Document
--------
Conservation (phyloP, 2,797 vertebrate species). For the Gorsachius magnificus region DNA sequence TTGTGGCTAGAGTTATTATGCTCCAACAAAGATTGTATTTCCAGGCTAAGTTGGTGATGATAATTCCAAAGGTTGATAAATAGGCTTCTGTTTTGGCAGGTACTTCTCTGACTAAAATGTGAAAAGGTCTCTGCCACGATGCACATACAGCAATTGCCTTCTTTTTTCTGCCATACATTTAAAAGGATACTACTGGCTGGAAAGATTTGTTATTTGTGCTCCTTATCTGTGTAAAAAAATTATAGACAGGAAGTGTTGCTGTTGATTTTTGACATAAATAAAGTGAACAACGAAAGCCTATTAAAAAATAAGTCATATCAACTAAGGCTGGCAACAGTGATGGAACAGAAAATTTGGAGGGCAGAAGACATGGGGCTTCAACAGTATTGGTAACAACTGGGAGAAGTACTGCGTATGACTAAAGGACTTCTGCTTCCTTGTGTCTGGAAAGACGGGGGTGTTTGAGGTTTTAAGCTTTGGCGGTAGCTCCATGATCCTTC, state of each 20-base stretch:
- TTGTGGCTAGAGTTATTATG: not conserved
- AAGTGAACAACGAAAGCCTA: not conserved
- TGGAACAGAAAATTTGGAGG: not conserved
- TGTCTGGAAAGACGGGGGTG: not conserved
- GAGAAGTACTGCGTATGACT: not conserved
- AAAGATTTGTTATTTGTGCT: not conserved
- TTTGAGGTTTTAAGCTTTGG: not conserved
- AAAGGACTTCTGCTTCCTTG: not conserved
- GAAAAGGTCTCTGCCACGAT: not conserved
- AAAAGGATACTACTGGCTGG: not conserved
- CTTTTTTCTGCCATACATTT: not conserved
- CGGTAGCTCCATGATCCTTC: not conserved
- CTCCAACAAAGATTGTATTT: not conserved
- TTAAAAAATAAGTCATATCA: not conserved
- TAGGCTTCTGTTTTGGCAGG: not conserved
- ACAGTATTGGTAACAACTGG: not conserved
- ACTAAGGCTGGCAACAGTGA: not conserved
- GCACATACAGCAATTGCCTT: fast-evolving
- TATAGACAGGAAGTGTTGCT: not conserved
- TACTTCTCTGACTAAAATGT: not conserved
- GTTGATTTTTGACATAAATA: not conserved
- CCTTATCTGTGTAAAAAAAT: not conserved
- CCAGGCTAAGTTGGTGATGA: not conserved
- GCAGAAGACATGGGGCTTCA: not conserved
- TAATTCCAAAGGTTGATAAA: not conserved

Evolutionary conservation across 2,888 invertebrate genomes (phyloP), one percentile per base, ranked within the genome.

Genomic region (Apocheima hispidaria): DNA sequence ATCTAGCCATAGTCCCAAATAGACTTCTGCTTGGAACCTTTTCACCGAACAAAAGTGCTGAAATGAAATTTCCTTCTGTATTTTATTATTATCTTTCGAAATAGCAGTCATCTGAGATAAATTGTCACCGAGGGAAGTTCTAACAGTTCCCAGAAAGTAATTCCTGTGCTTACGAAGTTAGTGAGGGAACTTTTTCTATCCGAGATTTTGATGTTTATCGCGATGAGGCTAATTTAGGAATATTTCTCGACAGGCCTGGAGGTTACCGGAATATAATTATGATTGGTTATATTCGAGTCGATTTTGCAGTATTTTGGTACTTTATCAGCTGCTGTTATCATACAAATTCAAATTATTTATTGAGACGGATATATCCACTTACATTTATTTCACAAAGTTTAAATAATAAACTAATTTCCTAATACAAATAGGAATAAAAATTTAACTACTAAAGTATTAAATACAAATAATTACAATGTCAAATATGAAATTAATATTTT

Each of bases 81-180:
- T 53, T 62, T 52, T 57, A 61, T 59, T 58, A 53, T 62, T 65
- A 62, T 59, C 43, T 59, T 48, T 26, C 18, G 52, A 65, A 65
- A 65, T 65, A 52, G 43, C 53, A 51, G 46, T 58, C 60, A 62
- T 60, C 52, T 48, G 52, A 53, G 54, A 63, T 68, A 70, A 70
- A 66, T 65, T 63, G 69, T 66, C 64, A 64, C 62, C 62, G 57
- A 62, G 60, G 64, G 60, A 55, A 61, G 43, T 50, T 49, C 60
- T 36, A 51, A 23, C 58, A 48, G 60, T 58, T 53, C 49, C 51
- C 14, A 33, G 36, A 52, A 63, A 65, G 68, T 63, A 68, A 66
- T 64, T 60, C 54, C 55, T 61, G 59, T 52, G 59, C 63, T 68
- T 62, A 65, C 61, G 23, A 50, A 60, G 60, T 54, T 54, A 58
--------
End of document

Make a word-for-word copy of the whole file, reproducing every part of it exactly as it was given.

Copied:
Conservation (phyloP, 2,797 vertebrate species). For the Gorsachius magnificus region DNA sequence TTGTGGCTAGAGTTATTATGCTCCAACAAAGATTGTATTTCCAGGCTAAGTTGGTGATGATAATTCCAAAGGTTGATAAATAGGCTTCTGTTTTGGCAGGTACTTCTCTGACTAAAATGTGAAAAGGTCTCTGCCACGATGCACATACAGCAATTGCCTTCTTTTTTCTGCCATACATTTAAAAGGATACTACTGGCTGGAAAGATTTGTTATTTGTGCTCCTTATCTGTGTAAAAAAATTATAGACAGGAAGTGTTGCTGTTGATTTTTGACATAAATAAAGTGAACAACGAAAGCCTATTAAAAAATAAGTCATATCAACTAAGGCTGGCAACAGTGATGGAACAGAAAATTTGGAGGGCAGAAGACATGGGGCTTCAACAGTATTGGTAACAACTGGGAGAAGTACTGCGTATGACTAAAGGACTTCTGCTTCCTTGTGTCTGGAAAGACGGGGGTGTTTGAGGTTTTAAGCTTTGGCGGTAGCTCCATGATCCTTC, state of each 20-base stretch:
- TTGTGGCTAGAGTTATTATG: not conserved
- AAGTGAACAACGAAAGCCTA: not conserved
- TGGAACAGAAAATTTGGAGG: not conserved
- TGTCTGGAAAGACGGGGGTG: not conserved
- GAGAAGTACTGCGTATGACT: not conserved
- AAAGATTTGTTATTTGTGCT: not conserved
- TTTGAGGTTTTAAGCTTTGG: not conserved
- AAAGGACTTCTGCTTCCTTG: not conserved
- GAAAAGGTCTCTGCCACGAT: not conserved
- AAAAGGATACTACTGGCTGG: not conserved
- CTTTTTTCTGCCATACATTT: not conserved
- CGGTAGCTCCATGATCCTTC: not conserved
- CTCCAACAAAGATTGTATTT: not conserved
- TTAAAAAATAAGTCATATCA: not conserved
- TAGGCTTCTGTTTTGGCAGG: not conserved
- ACAGTATTGGTAACAACTGG: not conserved
- ACTAAGGCTGGCAACAGTGA: not conserved
- GCACATACAGCAATTGCCTT: fast-evolving
- TATAGACAGGAAGTGTTGCT: not conserved
- TACTTCTCTGACTAAAATGT: not conserved
- GTTGATTTTTGACATAAATA: not conserved
- CCTTATCTGTGTAAAAAAAT: not conserved
- CCAGGCTAAGTTGGTGATGA: not conserved
- GCAGAAGACATGGGGCTTCA: not conserved
- TAATTCCAAAGGTTGATAAA: not conserved

Evolutionary conservation across 2,888 invertebrate genomes (phyloP), one percentile per base, ranked within the genome.

Genomic region (Apocheima hispidaria): DNA sequence ATCTAGCCATAGTCCCAAATAGACTTCTGCTTGGAACCTTTTCACCGAACAAAAGTGCTGAAATGAAATTTCCTTCTGTATTTTATTATTATCTTTCGAAATAGCAGTCATCTGAGATAAATTGTCACCGAGGGAAGTTCTAACAGTTCCCAGAAAGTAATTCCTGTGCTTACGAAGTTAGTGAGGGAACTTTTTCTATCCGAGATTTTGATGTTTATCGCGATGAGGCTAATTTAGGAATATTTCTCGACAGGCCTGGAGGTTACCGGAATATAATTATGATTGGTTATATTCGAGTCGATTTTGCAGTATTTTGGTACTTTATCAGCTGCTGTTATCATACAAATTCAAATTATTTATTGAGACGGATATATCCACTTACATTTATTTCACAAAGTTTAAATAATAAACTAATTTCCTAATACAAATAGGAATAAAAATTTAACTACTAAAGTATTAAATACAAATAATTACAATGTCAAATATGAAATTAATATTTT

Each of bases 81-180:
- T 53, T 62, T 52, T 57, A 61, T 59, T 58, A 53, T 62, T 65
- A 62, T 59, C 43, T 59, T 48, T 26, C 18, G 52, A 65, A 65
- A 65, T 65, A 52, G 43, C 53, A 51, G 46, T 58, C 60, A 62
- T 60, C 52, T 48, G 52, A 53, G 54, A 63, T 68, A 70, A 70
- A 66, T 65, T 63, G 69, T 66, C 64, A 64, C 62, C 62, G 57
- A 62, G 60, G 64, G 60, A 55, A 61, G 43, T 50, T 49, C 60
- T 36, A 51, A 23, C 58, A 48, G 60, T 58, T 53, C 49, C 51
- C 14, A 33, G 36, A 52, A 63, A 65, G 68, T 63, A 68, A 66
- T 64, T 60, C 54, C 55, T 61, G 59, T 52, G 59, C 63, T 68
- T 62, A 65, C 61, G 23, A 50, A 60, G 60, T 54, T 54, A 58